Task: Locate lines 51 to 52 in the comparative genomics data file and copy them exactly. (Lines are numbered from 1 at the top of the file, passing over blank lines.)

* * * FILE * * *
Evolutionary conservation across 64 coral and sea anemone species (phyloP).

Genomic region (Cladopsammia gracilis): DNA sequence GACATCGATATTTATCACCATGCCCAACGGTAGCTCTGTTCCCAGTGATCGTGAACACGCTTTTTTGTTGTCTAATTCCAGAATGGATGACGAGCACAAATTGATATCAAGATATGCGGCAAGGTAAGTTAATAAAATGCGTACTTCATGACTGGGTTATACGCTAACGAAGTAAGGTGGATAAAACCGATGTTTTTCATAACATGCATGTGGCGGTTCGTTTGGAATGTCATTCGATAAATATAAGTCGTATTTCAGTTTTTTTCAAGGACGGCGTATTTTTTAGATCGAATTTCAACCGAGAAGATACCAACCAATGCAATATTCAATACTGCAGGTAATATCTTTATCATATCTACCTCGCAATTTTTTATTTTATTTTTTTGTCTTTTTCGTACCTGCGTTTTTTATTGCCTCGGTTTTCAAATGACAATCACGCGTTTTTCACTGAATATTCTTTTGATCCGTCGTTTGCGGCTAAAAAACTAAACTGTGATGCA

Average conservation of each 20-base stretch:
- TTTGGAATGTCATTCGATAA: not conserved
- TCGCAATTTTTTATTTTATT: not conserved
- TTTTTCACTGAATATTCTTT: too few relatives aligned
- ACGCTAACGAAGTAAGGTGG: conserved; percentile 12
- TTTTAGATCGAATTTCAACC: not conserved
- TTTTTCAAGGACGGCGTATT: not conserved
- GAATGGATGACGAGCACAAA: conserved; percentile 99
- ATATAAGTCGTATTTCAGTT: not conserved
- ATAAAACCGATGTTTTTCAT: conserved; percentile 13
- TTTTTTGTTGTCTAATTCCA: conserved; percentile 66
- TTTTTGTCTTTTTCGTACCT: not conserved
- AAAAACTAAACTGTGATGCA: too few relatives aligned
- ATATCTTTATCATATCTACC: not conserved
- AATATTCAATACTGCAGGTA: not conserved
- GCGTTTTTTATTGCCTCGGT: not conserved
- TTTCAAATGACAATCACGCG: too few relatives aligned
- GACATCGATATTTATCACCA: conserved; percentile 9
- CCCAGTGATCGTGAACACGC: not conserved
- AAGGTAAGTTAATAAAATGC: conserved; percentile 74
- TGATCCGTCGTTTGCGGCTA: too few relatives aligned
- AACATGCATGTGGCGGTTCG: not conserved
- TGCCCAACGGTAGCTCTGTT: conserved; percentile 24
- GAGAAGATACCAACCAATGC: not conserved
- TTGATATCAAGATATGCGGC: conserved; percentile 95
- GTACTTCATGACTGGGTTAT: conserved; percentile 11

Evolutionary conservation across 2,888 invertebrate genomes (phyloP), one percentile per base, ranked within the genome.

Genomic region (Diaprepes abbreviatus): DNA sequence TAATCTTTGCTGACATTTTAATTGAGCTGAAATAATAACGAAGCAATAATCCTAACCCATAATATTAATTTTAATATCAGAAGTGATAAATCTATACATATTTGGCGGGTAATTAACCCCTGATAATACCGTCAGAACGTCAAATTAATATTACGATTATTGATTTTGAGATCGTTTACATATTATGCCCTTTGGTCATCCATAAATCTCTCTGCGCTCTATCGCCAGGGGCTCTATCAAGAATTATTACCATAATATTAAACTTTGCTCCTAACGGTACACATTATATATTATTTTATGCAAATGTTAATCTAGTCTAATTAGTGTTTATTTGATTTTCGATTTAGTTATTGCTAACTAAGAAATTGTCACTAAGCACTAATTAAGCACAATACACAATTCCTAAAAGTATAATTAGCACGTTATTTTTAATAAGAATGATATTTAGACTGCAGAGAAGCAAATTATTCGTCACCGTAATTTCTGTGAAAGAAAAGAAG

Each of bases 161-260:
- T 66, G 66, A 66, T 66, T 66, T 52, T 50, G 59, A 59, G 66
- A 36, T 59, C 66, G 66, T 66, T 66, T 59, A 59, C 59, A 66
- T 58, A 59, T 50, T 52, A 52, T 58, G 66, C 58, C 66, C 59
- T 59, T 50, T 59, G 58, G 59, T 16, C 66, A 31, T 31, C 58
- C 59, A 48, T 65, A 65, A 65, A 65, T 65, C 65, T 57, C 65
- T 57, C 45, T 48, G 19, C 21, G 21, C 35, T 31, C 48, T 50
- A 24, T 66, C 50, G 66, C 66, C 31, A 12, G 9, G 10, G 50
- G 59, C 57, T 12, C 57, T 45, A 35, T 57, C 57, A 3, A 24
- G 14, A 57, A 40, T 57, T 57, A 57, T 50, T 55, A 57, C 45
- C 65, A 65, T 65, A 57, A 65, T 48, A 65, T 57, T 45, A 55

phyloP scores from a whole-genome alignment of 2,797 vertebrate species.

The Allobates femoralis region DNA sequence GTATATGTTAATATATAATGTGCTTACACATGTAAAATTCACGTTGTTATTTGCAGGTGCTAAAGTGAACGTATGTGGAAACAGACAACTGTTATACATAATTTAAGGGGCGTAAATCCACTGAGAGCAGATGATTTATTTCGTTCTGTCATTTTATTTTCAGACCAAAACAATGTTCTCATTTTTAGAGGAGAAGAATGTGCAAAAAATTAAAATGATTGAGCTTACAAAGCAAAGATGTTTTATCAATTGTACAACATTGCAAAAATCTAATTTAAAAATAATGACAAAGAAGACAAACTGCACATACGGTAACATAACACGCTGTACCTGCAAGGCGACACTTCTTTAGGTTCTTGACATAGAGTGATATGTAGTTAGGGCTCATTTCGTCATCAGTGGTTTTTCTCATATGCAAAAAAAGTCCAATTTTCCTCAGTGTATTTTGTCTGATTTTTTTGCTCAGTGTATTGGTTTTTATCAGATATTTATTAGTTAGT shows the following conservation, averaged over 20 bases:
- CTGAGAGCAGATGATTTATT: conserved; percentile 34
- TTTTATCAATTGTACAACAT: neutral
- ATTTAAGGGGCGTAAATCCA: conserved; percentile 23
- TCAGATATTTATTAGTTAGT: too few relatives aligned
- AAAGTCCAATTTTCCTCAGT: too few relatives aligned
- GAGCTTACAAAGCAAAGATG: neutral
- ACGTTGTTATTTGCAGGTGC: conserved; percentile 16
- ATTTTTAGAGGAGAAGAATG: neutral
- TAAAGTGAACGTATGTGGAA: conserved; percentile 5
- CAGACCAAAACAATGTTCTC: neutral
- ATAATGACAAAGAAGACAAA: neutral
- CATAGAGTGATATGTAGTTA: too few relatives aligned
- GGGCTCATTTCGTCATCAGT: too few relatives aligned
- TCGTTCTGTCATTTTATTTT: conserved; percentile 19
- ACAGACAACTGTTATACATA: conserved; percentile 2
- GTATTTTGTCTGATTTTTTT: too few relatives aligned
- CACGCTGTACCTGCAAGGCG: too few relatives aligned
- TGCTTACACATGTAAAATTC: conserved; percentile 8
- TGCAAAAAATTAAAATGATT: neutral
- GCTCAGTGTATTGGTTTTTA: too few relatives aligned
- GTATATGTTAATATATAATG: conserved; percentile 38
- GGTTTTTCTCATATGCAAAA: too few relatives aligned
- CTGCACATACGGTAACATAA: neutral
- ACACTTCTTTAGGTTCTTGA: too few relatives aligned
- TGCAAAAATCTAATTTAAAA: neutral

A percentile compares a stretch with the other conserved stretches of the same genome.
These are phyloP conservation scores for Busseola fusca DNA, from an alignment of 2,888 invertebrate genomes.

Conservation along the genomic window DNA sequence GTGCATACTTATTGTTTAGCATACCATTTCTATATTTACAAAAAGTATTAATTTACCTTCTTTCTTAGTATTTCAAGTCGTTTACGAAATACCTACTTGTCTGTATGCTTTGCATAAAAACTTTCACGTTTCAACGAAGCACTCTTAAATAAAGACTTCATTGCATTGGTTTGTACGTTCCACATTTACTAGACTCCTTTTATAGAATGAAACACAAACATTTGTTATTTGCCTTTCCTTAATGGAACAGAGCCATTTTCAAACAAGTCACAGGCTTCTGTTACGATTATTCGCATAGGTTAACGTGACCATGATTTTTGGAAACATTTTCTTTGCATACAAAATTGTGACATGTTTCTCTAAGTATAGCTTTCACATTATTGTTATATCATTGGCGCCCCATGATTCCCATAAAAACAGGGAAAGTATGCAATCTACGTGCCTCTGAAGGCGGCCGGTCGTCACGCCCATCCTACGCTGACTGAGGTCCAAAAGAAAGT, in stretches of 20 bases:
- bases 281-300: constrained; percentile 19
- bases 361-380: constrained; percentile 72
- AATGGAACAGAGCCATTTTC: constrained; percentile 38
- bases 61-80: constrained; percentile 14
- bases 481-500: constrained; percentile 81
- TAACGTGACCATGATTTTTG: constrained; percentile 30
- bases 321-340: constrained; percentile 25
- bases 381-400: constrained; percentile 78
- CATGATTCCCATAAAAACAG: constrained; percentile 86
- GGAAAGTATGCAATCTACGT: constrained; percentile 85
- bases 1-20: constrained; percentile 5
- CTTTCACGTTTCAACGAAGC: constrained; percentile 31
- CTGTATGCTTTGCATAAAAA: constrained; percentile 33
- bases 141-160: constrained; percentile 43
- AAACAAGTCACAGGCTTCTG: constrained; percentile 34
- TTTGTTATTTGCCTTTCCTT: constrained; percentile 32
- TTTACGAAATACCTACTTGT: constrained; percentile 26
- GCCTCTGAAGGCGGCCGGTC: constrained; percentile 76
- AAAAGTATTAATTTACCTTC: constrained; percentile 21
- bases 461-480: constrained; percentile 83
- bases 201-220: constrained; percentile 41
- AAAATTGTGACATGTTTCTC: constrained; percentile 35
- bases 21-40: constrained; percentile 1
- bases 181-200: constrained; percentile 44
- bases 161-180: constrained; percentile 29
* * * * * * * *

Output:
- ATTTTTAGAGGAGAAGAATG: neutral
- TAAAGTGAACGTATGTGGAA: conserved; percentile 5